PostureHave you ever wondered what the proper posture is? Can posture be the problem? Can soft tissues manipulation help posture? I have just finished a Aunkai and Shiatsu seminar and I have learned quite a few about what the proper posture is and how certain misconceptions about it seem to influence how we view posture.

What is posture? Posture is the set position of the spine of the person so as to allow optimal use of the upper and lower extremities allowing a person to do their everyday activities. As such having the proper posture can help us achieve what we wanted for the day. The common misconception about what proper posture is the standard S shape spine. For the body to look good and be able to do their task the proper S shaped curve must be maintained. This is the common misconception for the spine and is the primary reason why we try to use soft tissues of the big and small back muscles so as to help the client experience some sort of comfort but more often than not the pain will just come back. As long as the movement pattern of the body is not adequately mobile enough the body will just try to find the most mobile parts of the body so as to compensate for the immobile parts as such the same problem will arise after a few days sometimes much worse that when you last saw the client. As such how do we solve this problem? Do we just keep on trying to mobilize the spine and the surrounding soft tissues or can we do something for the proper movement of the spine. As I have implied in my last sentence we can do something about the mobility of the spine for having the spines movement to be at least adequate allows the muscles of the other parts of the body to do their own jobs and not compensate for the job of the stiff segments.

I am sure you have encountered clients who have persistent back pains have you noticed that those clients who have better mobility of the injured parts before the injury have quicker recovery periods. This happened because if the muscles are moving properly they act as a sort of pump that pumps nutrients in and then pumps toxins out and aside from that mobile joint segments can find the proper positioning of the forces that allows the injured parts to rest. We can see this in the common martial arts that have been existing for hundreds of years especially the eastern arts in which they make a lot of emphasis of the movement of the spine that these martial arts have derived methods on how to make the spine mobile and flexible. We can see this in the movement system called Aunkai. Aunkai is a movement system that instead on focusing the trainings on learning new techniques it focuses on making all the movements centered by way of making the forces on all the joints to stack together in the movements. So posture isn’t so much the position of the spine. It is pretty much the reaction of the body to certain forces especially gravity. As such we can say that the static and dynamic posture of the person varies. The common way of doing this according to eastern teachings is to have the client move their posture slowly swaying forward while trying to find the point of comfort that according to eastern teaching is the balance point of the force in that plane. The position in which all the positions of the planes intersect in their balance points is the posture in which the client works best as such it is their posture. As such helping this posture be more mobile will help the body to quickly adjust better and be able to achieve the optimal posture.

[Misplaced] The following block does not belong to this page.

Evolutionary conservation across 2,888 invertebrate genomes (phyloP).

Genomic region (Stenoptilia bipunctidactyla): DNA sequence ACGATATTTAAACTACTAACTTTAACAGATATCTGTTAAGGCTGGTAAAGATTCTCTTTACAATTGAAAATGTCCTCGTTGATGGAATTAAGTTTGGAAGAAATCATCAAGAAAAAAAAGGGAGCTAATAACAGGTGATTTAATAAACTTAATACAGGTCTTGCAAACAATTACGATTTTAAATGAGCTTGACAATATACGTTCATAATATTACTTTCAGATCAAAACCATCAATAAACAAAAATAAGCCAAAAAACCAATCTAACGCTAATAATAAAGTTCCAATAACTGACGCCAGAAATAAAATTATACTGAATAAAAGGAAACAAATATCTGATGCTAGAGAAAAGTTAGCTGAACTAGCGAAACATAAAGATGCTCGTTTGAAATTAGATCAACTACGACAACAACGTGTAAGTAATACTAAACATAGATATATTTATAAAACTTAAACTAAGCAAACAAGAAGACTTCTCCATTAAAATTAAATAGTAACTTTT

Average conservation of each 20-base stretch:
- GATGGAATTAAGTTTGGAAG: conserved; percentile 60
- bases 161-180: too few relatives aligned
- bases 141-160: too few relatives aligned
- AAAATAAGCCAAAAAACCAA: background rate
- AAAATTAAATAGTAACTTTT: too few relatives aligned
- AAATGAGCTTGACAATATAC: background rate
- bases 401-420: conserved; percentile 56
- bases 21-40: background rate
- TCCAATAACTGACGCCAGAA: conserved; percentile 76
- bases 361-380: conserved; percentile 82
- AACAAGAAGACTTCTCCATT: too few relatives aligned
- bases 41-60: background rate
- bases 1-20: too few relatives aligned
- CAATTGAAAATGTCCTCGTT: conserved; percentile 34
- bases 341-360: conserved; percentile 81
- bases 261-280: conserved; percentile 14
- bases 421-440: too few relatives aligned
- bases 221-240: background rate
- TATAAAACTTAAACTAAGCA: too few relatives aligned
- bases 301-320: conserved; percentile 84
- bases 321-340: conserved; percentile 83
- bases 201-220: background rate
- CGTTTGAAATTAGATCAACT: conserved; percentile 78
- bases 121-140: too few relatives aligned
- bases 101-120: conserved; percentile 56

As with the other articles I have not written this to discredit the western philosophy this is just you get an idea of the differences of the eastern from the western philosophy as such be able to give you more insights to solving the problems at hand.

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